The other problem is they never tell you how much money to allocate. You might think this is not such a big problem – you could put in say 10% of your money per trade. But some of them have about 100 “open” recommendations at any given time, which defeats the purpose – yet others do just one or two trades per day (would you really risk 50% of your capital per trade?).

Highlight Only Winning Trades

Some such services tell you in emails how some of their picks performed. Obviously they will tell you that Jet Airways went up 10%, which (surprise!) was a “buy” call. That though, is only part of the story -they never highlight losing trades. What matters is how much you would make in total, overall, if you bought everything they mentioned. If one stock went up 10% and nine others lost 2% each, you’re net-negative.

Front running

Certain advisors tell you to buy a stock, while selling it from their portfolio instead. SEBI has, in the past, chastised certain TV personalities for this behavior, but this kind of activity continues at various levels. Would you trust an advisor who trades in the stocks he advises you to buy? But then, if he thought it was a good stock, why wouldn’t he buy anyway?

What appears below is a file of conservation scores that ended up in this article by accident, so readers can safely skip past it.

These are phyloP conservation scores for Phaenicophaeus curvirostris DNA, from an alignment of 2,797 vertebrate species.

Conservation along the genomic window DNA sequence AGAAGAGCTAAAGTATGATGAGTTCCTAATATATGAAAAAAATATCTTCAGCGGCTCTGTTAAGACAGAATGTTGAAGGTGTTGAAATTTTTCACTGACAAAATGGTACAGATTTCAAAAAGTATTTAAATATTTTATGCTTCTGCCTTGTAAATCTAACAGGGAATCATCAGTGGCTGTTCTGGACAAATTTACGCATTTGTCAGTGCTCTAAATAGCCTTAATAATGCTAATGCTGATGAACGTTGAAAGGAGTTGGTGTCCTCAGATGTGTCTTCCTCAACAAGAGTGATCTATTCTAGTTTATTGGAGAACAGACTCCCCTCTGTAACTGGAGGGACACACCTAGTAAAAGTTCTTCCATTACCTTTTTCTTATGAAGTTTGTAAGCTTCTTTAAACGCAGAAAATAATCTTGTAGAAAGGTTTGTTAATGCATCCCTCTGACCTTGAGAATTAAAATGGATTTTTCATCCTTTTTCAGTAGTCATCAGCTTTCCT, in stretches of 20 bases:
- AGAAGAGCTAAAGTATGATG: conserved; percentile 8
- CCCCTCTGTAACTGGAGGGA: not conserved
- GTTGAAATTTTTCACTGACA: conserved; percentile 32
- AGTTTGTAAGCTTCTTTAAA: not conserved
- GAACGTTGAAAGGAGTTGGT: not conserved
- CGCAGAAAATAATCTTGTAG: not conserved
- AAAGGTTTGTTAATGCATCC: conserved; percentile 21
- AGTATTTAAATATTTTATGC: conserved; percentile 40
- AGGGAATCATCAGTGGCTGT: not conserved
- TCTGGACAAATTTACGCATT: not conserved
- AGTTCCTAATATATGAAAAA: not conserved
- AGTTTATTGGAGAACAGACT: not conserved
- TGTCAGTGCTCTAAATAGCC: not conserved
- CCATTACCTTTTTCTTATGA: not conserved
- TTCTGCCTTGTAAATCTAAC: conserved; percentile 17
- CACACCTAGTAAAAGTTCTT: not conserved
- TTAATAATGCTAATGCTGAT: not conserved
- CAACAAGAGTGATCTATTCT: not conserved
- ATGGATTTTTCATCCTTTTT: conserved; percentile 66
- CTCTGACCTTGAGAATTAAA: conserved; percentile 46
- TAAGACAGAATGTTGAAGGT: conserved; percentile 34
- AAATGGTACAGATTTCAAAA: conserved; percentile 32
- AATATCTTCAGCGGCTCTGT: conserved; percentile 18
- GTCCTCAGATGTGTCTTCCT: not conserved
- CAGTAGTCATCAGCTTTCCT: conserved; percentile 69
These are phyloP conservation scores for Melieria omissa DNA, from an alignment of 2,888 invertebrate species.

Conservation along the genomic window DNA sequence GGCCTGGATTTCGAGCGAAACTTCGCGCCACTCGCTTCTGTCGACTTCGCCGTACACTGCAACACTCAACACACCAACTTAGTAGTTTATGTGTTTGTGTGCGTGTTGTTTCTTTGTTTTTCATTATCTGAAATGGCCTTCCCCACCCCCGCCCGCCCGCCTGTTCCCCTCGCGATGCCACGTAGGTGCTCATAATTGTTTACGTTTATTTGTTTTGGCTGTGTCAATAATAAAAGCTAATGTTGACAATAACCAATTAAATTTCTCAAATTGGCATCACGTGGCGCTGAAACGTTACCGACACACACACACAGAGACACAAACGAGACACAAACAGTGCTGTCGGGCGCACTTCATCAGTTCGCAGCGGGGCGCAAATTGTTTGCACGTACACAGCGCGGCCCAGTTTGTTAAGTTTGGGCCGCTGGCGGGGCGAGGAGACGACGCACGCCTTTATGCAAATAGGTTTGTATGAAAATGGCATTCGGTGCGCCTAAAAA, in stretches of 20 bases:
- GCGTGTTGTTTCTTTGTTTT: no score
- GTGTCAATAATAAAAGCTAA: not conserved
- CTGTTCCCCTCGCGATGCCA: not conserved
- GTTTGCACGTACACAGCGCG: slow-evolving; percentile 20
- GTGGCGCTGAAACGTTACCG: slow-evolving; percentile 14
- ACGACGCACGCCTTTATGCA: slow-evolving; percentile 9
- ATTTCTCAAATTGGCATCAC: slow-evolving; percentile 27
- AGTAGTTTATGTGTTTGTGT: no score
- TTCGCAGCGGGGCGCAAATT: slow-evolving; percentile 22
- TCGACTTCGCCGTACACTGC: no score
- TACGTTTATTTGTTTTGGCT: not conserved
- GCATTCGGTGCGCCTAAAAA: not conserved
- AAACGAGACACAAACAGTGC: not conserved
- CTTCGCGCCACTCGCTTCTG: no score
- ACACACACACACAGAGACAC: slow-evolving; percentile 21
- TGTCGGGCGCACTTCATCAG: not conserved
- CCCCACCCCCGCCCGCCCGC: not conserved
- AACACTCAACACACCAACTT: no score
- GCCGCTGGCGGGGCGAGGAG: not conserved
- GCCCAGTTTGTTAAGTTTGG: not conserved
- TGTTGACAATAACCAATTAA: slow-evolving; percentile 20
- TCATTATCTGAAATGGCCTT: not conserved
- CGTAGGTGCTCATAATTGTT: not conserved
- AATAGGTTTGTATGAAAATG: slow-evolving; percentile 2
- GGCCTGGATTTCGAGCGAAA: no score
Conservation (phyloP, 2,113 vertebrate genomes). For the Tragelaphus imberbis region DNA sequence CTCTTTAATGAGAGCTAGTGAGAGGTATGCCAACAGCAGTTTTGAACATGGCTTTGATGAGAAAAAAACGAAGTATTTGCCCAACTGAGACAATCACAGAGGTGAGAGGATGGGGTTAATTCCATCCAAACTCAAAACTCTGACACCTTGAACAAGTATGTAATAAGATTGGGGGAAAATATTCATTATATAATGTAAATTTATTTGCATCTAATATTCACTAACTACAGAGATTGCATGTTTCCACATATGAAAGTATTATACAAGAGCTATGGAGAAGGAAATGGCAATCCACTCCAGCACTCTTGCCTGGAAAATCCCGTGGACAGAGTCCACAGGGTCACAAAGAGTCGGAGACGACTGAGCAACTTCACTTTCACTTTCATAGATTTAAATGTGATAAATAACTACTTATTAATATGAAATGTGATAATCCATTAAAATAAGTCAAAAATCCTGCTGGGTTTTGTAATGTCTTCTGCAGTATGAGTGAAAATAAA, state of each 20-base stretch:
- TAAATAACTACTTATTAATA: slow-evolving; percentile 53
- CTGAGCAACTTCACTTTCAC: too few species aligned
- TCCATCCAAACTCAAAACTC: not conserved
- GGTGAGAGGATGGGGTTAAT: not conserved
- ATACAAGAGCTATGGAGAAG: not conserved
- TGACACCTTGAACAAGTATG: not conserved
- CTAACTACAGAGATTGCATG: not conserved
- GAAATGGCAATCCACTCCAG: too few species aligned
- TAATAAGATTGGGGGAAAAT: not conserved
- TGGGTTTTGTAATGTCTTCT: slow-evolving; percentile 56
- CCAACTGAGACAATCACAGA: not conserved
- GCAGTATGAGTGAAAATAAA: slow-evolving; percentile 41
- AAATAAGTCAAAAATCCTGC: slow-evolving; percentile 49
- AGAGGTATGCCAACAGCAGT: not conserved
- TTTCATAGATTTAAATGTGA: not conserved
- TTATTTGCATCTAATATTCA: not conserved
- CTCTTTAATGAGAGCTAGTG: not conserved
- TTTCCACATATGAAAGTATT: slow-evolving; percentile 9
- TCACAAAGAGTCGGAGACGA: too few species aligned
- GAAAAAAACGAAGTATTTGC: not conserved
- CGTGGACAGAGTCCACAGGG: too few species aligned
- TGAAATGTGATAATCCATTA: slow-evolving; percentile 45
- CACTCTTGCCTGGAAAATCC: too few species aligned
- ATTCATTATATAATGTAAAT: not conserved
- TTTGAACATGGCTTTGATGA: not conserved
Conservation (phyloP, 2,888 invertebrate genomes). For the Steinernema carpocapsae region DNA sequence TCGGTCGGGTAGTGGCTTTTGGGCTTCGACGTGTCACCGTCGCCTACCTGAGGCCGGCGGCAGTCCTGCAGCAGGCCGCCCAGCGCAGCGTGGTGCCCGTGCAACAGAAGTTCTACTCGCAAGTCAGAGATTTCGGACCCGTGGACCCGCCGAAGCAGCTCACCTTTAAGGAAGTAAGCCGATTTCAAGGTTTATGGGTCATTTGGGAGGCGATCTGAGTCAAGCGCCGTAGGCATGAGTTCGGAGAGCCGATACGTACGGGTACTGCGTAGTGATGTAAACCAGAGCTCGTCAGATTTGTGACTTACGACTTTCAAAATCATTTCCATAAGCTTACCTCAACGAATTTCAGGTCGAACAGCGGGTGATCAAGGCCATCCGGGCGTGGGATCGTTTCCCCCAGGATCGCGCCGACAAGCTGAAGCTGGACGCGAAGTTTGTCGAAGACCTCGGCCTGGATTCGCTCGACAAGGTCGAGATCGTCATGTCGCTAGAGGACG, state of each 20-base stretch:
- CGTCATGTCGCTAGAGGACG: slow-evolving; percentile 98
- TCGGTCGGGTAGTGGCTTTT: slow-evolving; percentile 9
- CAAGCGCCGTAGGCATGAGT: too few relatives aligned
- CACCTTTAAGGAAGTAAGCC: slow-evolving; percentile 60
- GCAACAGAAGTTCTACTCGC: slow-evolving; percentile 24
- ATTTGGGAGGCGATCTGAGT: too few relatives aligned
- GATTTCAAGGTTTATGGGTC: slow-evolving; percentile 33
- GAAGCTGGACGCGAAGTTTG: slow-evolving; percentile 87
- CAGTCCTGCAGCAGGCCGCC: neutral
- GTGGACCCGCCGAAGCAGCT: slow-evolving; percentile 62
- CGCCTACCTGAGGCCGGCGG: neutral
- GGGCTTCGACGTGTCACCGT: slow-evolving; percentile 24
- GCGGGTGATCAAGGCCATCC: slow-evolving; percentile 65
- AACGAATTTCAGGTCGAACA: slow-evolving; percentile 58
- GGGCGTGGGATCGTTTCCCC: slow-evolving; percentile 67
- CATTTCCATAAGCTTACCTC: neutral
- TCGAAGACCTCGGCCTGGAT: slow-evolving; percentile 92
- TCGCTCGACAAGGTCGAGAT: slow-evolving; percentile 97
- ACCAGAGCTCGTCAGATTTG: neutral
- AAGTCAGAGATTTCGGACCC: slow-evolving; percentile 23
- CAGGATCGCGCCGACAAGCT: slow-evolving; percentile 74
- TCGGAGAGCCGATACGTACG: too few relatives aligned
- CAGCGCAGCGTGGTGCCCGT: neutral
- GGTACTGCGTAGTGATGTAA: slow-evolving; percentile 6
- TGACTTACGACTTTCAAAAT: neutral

You can’t be sure that advice you get for free is more like free beer or free speech.

The Rest

Would you trust the guarantee of a person if you can’t enforce it? There’s no real point of a guaranteed return unless it is legally valid.

Slippage and transaction costs eat substantial parts of returns, especially in short term trades. Slippage refers to the difference between your buying price and the price at which the ‘recommendation’ came – usually because other subscribers also put in their buy orders. Together with transaction costs, if your slippage takes away more than half the trade profit, you’re in a losing game.